From 1-18 February 2017 the EuroClio Learning Event “Teaching Remembrance and the First World War” took place. The event was organised in cooperation with eTwinning and reached out to 85 participants from all over Europe and beyond. Participants were drawn from the pool of teachers registered on eTwinning as well as student teachers from EuroClio ambassadors Huub Oattes, Sylvia Semmet and Dean Smart.

The Learning Event was an extensive online course that dealt with the topic of teaching the First World War and offered educators and students the opportunity to teach and learn about history in a multi-perspective and critical way. The Learning Event took a philosophical approach focusing on historical significance of the war and on memory and remembrance. By analysing and engaging with sources from Historiana, participants were encouraged to reflect in an interactive way on questions such as “What do we choose to remember?”, “What do we choose to forget?” and “How do we make such choices?” Through a combination of theory and practice, participants further learnt how to deal with sources in a responsible and critical way and how they can include them in their teaching.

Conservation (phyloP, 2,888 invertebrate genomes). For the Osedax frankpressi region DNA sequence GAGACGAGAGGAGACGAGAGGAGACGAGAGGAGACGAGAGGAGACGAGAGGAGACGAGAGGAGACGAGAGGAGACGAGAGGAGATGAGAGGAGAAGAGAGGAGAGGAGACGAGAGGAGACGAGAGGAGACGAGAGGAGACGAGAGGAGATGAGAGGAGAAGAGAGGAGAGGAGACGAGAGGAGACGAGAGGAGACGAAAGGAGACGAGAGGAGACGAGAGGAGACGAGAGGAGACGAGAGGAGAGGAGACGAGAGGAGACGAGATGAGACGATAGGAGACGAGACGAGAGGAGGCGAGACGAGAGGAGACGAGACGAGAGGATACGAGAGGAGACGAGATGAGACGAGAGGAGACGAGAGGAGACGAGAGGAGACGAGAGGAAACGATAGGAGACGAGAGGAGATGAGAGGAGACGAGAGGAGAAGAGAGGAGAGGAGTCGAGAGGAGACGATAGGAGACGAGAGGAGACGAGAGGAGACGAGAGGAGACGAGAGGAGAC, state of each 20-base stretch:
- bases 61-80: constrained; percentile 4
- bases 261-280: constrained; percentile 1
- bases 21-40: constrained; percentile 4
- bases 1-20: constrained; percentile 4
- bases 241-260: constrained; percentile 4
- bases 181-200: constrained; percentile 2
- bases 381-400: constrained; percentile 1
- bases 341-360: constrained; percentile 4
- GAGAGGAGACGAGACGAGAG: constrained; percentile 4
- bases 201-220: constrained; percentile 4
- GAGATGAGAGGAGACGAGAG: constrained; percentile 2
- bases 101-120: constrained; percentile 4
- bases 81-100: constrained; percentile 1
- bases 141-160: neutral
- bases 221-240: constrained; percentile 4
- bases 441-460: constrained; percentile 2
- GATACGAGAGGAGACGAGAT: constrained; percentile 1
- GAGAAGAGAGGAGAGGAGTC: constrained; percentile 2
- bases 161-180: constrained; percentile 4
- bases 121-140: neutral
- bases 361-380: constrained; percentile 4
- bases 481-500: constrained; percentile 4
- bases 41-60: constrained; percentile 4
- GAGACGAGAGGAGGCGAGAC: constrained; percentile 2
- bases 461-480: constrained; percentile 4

Feedback for the Learning Event was overwhelmingly positive with participants responding that they enjoyed working with the topic and they would like to see more online courses of this kind. It provided an opportunity to communicate with other history (student) teachers, to share knowledge, to exchange ideas, opinions and experience, to learn from each other and to discover new teaching methods. As there are few opportunities for history teachers of this kind, this Learning Event gave them a rare and much appreciated possibility to engage with the topic of history as such. One particular strong point mentioned by participants was the multi-perspective approach which, in their opinion, made the Learning Event unique. By discussing and creating a lesson plan together, they were exposed to different viewpoints about the First World War and different ways to commemorate it. This possibility of sharing views with other (student) teachers from different parts of Europe and beyond enabled them to approach the topic from angles that were previously unknown to them.

The extensive report on this Learning Event can be downloaded below.